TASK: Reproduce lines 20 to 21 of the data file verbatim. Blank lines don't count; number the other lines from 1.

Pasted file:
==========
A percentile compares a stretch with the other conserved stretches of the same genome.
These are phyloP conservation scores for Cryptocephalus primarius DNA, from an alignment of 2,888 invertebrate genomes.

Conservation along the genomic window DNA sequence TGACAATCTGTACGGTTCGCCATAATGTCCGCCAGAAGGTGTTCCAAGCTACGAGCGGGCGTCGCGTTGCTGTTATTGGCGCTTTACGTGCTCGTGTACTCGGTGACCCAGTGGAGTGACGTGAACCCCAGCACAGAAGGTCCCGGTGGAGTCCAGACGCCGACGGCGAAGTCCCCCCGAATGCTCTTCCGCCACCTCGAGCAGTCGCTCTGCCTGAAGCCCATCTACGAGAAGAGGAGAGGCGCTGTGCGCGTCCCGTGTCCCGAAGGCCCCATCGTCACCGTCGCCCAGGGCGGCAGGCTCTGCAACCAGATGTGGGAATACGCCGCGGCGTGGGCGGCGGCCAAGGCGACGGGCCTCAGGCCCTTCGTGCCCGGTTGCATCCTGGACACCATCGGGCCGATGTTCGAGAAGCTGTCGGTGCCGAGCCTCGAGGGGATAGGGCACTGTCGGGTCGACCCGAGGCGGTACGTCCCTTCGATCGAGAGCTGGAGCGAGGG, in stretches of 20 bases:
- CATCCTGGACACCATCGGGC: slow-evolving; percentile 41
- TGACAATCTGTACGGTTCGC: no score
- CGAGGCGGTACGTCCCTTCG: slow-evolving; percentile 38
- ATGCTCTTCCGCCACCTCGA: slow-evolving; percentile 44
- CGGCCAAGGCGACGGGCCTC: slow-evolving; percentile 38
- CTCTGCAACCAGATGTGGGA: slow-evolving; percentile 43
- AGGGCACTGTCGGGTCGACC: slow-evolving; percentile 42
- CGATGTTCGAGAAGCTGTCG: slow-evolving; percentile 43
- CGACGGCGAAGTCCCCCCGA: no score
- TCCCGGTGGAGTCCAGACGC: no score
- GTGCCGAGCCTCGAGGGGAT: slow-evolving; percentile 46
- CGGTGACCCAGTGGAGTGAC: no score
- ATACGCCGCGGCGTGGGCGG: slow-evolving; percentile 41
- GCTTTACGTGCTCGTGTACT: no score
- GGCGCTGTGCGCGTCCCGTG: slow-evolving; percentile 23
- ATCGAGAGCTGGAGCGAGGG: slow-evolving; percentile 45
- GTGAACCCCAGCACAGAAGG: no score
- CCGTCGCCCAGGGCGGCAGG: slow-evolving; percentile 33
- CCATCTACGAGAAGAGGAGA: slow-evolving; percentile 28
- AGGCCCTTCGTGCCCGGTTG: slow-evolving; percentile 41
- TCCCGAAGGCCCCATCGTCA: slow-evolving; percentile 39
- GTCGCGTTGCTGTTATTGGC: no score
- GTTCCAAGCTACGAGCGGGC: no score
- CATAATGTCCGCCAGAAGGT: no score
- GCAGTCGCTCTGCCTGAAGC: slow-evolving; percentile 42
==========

- GTGAACCCCAGCACAGAAGG: no score
- CCGTCGCCCAGGGCGGCAGG: slow-evolving; percentile 33